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Literary ... to the death

When the aptly-titled literary event, Literary Death Match, started back in 2006 at The Back Room on the Lower East Side, the setting wasn’t ideal.

When the aptly-titled literary event, Literary Death Match, started back in 2006 at The Back Room on the Lower East Side, the setting wasn’t ideal.

“The Back Room is possibly the worst-equipped place for a literary event … with sputtering mics and dim lighting for the readers,” Literary Death Match co-creater Todd Zuniga says. But now they’ve moved on in the city and past their boarders — they now have events all over the country, from Austin to San Francisco.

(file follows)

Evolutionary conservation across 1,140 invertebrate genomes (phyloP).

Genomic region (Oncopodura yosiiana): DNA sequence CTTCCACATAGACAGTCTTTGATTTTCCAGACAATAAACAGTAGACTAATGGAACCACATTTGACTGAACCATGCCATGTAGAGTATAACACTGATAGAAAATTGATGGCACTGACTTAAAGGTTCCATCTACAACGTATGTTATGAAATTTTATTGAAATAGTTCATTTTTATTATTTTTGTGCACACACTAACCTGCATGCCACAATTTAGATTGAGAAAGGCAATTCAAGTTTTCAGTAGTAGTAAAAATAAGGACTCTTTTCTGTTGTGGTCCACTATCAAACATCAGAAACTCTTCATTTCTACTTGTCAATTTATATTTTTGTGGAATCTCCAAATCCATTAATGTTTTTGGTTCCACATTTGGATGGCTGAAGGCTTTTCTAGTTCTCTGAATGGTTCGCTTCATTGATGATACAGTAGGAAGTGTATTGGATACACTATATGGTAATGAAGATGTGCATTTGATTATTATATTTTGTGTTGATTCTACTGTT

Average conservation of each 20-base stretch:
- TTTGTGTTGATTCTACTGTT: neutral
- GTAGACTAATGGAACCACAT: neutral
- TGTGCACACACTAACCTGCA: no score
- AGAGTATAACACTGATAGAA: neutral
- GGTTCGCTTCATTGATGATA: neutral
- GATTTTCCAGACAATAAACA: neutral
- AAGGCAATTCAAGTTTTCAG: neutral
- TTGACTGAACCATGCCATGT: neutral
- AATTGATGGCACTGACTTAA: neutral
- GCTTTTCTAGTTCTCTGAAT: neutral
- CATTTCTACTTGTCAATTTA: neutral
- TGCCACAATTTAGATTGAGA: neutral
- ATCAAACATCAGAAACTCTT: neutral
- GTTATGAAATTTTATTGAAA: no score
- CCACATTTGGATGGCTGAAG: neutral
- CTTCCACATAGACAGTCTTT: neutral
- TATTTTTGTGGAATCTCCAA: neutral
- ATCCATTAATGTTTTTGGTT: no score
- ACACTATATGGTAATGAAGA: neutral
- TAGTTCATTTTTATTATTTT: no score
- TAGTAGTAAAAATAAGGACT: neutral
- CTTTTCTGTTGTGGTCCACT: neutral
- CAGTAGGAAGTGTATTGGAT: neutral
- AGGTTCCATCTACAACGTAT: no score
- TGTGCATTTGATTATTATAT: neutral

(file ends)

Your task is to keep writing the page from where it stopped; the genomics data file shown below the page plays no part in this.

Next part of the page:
All matchups bring about the courageous in the literary world who can step up to the stage, not only to recite their writing, but act it out by whatever means possible. According to Zuniga, the rules are simple: “The stories must be electric, there must be humor and silliness, and they must be presented in a way that the audience will care about every single story.”

If that doesn’t sound fun enough, Zuniga says where things really get interesting are when they pick their judges. “We always feature a literary merit, performance or an ‘intangibles’ judge [such as] writers, editors, actors, comedians, or the funniest or most interesting person we can find,” he says (Thursday’s judges are editor/writer Donald Breckenridge, writer/performance artist Mike Albo, and The Onion’s Jason Roeder).

His best selection? “U.S. Olympic gold medalist Brian Boitano is about as good of an example as I can think of,” Zuniga recounts. “He was a great judge.”

 
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